Two different propulsion issues will cost more than a fifth of IS-33e's service life. Credit: Boeing

PARIS — Satellite fleet operator Intelsat on Sept. 21 said the failure of a thruster on its recently launched IS-33e satellite could reduce the satellite’s in-orbit life, but that the effect would be minimal.

Addressing a Goldman Sachs investor conference, Intelsat Chief Executive Stephen Spengler also said the company would not be replacing all seven of its Intelsat-9 series of satellites, but would use its new Epic high-throughput design to provide equivalent coverage with a smaller number of spacecraft.

Spengler freely admitted that the Epic satellites will make life difficult, and ultimately impossible in a profit-making sense, for traditional wide-beam satellites for data-centric applications.

“People that are putting up wide-beam capacity that is not differentiated in any real way — I think they are going to have IRR challenges when it comes time to replace those satellites,” Spengler said, referring to internal rates of return on investment. “It’s not a sustainable model.”

Intelsat has launched two Epic satellites, IS-29e and IS-33e. IS-29e is in service over the Americas, and 33e, given its thruster issue, will take a few weeks longer to reach its operating position and is expected to begin service a few weeks into 2017.

Insurance officials have said the failure of the main on-board thruster engine and the need to rely on a backup system could reduce IS-33e’s life by 18 months or less.

Should that be the conclusion of the board of inquiry looking into the issue, Intelsat would be eligible to file an insurance claim for the 10 percent loss of service, resulting in a payment of as much as $40 million.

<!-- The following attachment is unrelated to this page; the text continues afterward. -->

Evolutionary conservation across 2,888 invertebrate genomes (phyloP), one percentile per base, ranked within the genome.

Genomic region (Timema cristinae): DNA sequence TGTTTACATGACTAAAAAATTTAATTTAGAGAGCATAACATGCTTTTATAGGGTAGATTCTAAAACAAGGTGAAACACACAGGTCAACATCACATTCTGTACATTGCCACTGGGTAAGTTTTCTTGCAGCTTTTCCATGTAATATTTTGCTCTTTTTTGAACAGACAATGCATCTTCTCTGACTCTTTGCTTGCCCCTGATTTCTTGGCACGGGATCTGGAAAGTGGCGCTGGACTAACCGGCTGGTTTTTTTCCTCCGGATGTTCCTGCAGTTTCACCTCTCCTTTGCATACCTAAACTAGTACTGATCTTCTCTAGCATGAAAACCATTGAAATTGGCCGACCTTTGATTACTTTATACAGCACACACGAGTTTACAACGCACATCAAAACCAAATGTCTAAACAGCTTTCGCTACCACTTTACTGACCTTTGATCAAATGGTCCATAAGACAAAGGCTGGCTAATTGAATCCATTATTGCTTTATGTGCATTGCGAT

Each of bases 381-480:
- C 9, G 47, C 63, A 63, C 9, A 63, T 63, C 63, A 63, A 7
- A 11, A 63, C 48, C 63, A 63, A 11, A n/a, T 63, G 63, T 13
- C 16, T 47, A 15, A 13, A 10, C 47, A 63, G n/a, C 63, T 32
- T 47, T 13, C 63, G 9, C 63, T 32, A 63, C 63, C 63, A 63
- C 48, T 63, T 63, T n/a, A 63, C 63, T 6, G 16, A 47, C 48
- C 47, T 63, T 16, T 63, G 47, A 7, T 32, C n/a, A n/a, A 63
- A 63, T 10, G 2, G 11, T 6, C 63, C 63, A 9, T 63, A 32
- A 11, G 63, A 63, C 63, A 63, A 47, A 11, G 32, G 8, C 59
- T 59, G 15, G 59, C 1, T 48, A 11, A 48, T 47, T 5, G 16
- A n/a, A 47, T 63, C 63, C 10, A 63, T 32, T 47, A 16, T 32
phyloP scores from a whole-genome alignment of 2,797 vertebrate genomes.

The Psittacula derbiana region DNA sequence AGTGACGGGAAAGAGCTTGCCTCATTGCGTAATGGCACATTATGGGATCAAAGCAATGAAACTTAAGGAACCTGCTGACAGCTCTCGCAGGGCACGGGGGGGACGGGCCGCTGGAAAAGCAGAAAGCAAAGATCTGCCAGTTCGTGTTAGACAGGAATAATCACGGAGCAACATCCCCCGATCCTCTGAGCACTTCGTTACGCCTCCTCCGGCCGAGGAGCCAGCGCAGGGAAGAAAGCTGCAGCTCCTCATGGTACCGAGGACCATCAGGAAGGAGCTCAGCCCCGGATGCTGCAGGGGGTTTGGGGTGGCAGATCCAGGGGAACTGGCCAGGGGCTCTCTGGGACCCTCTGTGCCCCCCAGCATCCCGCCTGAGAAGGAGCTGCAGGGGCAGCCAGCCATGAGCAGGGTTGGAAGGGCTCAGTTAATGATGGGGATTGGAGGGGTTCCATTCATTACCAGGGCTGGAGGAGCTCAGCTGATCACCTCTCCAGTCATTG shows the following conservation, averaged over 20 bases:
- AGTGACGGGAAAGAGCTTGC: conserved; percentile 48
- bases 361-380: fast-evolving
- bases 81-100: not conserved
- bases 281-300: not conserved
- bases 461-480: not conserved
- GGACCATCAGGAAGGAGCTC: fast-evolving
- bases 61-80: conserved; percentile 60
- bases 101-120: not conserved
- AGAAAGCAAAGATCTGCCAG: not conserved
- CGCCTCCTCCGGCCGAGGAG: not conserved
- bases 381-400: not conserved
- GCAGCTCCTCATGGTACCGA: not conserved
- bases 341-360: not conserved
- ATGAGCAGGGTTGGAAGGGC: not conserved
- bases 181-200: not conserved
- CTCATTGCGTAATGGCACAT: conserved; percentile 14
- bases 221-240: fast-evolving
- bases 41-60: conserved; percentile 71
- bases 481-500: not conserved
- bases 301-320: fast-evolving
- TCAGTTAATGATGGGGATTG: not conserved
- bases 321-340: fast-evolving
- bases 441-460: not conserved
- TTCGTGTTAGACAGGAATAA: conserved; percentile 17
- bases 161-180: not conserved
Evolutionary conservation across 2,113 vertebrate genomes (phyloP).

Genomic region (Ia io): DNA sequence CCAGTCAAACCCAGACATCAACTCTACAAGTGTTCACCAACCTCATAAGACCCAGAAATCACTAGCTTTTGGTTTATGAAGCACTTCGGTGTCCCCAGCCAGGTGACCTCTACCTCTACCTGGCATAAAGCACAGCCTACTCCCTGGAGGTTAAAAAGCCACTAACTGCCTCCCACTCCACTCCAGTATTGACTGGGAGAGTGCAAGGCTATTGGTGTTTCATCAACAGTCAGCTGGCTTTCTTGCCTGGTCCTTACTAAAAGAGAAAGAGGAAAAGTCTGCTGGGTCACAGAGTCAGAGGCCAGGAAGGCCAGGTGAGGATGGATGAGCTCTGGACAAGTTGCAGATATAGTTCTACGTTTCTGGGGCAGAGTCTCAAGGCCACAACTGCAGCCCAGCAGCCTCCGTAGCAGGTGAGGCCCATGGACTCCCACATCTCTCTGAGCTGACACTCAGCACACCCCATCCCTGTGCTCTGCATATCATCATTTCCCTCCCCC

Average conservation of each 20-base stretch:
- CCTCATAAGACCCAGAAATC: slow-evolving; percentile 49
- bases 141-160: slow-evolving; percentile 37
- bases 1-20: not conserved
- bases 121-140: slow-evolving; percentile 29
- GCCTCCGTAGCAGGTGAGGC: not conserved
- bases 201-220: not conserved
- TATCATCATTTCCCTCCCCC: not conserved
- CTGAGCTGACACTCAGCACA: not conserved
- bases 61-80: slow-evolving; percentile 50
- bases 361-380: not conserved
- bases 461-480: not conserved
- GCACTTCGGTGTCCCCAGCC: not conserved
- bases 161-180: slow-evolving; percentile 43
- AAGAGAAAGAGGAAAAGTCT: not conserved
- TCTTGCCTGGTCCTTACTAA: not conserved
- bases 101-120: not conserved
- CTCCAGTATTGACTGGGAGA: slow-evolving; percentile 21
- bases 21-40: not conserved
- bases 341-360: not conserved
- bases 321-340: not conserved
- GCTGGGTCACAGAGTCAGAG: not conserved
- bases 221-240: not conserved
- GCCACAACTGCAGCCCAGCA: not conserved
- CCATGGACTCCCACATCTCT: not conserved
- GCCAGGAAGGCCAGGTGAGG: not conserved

“They would get $40 million now for a problem that they won’t need to confront for 13 and one-half years,” one insurance official said. “Given their condition, that’s not a bad trade.”

Intelsat is chipping away at its $15 billion debt load, purchasing bonds in advance of their maturity, occasionally at a steep discount to their face value. Spengler said some $475 million in Luxembourg-based bonds, also trading well below par and due in 2018, was a likely candidate for a similar repurchase. Spengler sought to minimize the drama of Intelsat’s debt, saying the company had been highly leveraged since 2005 and had still been able to invest in new technology.

For Intelsat and other fleet operators with a large store of wide-beam capacity in orbit, the trick is maintaining the heritage satellites’ revenue base while undermining that base with lower-cost high-throughput satellite capacity such as Epic.

In addition to gradually reducing the 50-satellite fleet by not replacing each satellite with an Epic-class model, Spengler said Intelsat would maintain a wide-beam presence for direct-broadcast television and other media services, using tailored wide-beam capacity — with optimized beams and multiple broadcast frequencies — to “fill in” areas not covered by Epic.

Spengler said early customers on Epic have been signing contracts with durations of “about five or six years” and that the company’s Network Services division, which had suffered from the decline in satellite pricing, was starting to turn around.

Peter B. de Selding was the Paris bureau chief for SpaceNews.